Oil prices fell on Friday after Saudi Arabia and Russia said they are discussing easing the crude supply cuts that have boosted oil prices in the past 18 months.  Anadarko photo.

Oil prices down over 3 per cent

Oil prices tumbled over 3 per cent on Friday after Saudi Arabia and Russia announced they are considering easing supply curbs under the OPEC supply cut agreement.

By 2:53 p.m., EDT, benchmark Brent had fallen by 3.08 per cent, or $2.43/barrel to $76.40.  Last week, Brent hit its highest mark since late 2014 at $80.50/barrel.  This week, Brent is on track to lose about 3.1 per cent, the largest weekly percentage decline since early April.

US West Texas Intermediate 4.10 per cent or $2.90/barrel to $67.81.  WTI had enjoyed six weeks of gains and is now expected to drop about 5.1 per cent this week, the biggest loss since early February.

The discount for WTI compared to Brent hit $8.53, the widest since May 17 and close to levels last seen three years ago.

The Canadian Crude Index dropped 6.47 per cent or $3.24/barrel to $46.84.

While attending a Russian economic forum in St. Petersburg, energy ministers from Russia, Saudi Arabia and the United Arab Emirates met to review the terms of the OPEC supply cut agreement which was implemented in January 2017.

The three officials discussed boosting crude production by about 1 million barrels per day, which would mostly compensate for Venezuela’s decline in output.

A decision on a possible increase in OPEC supply will be made when the cartel meets in Vienna on June 22-23.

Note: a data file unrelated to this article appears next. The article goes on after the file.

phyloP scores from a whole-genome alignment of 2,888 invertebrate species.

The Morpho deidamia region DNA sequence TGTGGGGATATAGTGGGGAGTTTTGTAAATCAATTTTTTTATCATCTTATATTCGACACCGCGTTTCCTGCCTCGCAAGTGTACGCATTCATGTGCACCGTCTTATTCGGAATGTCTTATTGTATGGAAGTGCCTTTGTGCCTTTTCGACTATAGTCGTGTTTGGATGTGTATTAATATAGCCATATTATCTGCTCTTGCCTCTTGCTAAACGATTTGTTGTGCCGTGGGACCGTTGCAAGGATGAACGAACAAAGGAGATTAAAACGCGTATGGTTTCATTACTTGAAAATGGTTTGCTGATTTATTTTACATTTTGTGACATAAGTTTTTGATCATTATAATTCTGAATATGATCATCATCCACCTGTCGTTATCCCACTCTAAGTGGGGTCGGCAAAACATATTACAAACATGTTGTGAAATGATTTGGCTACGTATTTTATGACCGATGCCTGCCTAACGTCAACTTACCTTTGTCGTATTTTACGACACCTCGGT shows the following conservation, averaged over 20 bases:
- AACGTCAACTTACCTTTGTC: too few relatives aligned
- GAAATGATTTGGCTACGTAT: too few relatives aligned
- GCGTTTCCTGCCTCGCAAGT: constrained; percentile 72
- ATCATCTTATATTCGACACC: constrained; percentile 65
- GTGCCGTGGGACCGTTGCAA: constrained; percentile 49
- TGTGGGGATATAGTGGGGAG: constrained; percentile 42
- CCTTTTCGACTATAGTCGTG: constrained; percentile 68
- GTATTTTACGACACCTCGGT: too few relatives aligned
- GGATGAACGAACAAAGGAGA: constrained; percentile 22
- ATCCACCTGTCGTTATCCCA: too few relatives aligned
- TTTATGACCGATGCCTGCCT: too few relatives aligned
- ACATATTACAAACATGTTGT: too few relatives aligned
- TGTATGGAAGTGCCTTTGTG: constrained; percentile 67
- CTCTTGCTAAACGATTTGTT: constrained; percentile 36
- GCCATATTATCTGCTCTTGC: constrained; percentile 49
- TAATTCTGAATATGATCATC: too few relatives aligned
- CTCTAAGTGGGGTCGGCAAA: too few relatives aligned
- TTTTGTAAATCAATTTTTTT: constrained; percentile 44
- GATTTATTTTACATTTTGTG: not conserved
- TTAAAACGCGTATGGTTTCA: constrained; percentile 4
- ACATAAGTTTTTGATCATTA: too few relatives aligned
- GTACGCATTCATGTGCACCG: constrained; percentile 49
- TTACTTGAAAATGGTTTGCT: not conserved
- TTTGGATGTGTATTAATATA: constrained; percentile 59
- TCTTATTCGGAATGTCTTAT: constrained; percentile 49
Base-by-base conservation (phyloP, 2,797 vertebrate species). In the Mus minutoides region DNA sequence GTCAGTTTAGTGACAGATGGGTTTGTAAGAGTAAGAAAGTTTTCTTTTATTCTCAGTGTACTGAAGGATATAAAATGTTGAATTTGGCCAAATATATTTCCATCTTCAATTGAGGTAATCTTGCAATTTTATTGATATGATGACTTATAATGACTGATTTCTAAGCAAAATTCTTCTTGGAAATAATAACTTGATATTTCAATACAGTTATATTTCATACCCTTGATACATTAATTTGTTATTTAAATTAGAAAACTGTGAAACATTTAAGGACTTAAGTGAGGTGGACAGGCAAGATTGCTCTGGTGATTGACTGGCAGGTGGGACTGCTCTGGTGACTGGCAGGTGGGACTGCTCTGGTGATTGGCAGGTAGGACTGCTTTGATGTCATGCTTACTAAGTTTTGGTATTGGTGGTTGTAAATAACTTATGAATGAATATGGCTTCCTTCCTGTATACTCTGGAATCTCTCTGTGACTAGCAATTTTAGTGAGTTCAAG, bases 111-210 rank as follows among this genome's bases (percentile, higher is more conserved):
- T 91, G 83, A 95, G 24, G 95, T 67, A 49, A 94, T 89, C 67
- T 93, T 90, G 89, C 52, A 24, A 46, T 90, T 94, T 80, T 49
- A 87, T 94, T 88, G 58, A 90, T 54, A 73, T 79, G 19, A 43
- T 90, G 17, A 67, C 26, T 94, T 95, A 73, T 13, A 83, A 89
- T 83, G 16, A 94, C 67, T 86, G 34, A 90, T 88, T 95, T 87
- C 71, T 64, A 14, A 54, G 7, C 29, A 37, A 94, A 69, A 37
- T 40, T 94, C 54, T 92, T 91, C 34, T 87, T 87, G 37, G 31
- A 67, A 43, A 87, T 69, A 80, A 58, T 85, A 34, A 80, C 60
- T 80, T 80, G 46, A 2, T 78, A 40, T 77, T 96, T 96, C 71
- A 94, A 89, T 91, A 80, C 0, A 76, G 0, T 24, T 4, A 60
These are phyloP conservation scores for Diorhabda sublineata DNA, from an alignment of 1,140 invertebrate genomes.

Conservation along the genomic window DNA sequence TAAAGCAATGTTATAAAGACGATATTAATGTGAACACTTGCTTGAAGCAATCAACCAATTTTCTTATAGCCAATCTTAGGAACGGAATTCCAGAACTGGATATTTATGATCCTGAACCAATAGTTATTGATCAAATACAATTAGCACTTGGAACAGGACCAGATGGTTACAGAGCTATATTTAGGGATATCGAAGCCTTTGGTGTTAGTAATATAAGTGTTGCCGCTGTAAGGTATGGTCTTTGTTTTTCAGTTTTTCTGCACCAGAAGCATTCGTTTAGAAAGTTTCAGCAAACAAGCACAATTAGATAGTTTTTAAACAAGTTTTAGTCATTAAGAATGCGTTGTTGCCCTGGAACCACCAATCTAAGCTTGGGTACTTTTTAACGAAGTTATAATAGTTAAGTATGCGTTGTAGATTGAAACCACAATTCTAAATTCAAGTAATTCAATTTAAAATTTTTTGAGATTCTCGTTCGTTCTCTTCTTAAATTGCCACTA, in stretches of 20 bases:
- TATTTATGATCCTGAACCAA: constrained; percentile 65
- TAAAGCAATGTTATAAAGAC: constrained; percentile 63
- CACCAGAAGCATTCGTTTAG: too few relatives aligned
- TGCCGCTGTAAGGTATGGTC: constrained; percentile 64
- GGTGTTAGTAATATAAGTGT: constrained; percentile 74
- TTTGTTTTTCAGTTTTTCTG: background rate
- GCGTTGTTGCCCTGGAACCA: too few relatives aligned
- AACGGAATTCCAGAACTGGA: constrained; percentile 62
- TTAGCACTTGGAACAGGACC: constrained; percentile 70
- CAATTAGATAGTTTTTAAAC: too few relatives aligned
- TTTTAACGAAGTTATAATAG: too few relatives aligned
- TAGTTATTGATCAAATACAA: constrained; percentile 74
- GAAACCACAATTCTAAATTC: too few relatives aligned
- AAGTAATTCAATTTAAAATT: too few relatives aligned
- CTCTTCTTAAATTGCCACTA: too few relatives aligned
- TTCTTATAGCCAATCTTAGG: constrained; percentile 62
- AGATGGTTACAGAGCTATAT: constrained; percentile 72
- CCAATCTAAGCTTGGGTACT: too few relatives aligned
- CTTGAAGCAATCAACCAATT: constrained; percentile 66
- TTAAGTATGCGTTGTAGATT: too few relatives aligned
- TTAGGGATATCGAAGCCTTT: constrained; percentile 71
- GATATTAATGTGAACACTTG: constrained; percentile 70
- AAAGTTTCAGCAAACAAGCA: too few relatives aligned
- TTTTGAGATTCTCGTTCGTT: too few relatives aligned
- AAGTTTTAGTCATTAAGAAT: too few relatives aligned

“Different options will be put forward. But, it is likely that this will be a gradual easing,” Alexander Novak commented on the Russian energy ministry website on Friday.

Saudi Arabia’s Energy Minister Khalid al-Falih agreed.  He said easing of the restrictions on production levels would be measured to avoid shocking the market.

The move comes after US President Donald Trump tweeted that OPEC had “artificially” raised oil prices.

The OPEC supply cut agreement has rebalanced the oil market, even though US crude production has risen to record levels.  The US Energy Information Administration reports that in February, production in the United States rose to a record high 10.3 million barrels per day (b/d).

Also on Friday, Baker Hughes data showed the US oil rig count rose by 15 to 859, the highest since March 2015.  The Canadian oil rig count fell by 3 to 35, five fewer than this time last year.

Derek Rollingson, portfolio manager of the ICON Energy Fund told Reuters that Friday’s drop in oil prices could also be due to thin trading prior to the US Memorial Day holiday weekend.

“It’s the last Friday before a long weekend and the volume has a tendency to go down and with lower volume there’s always a chance of higher volatility,” Rollingson told Reuters.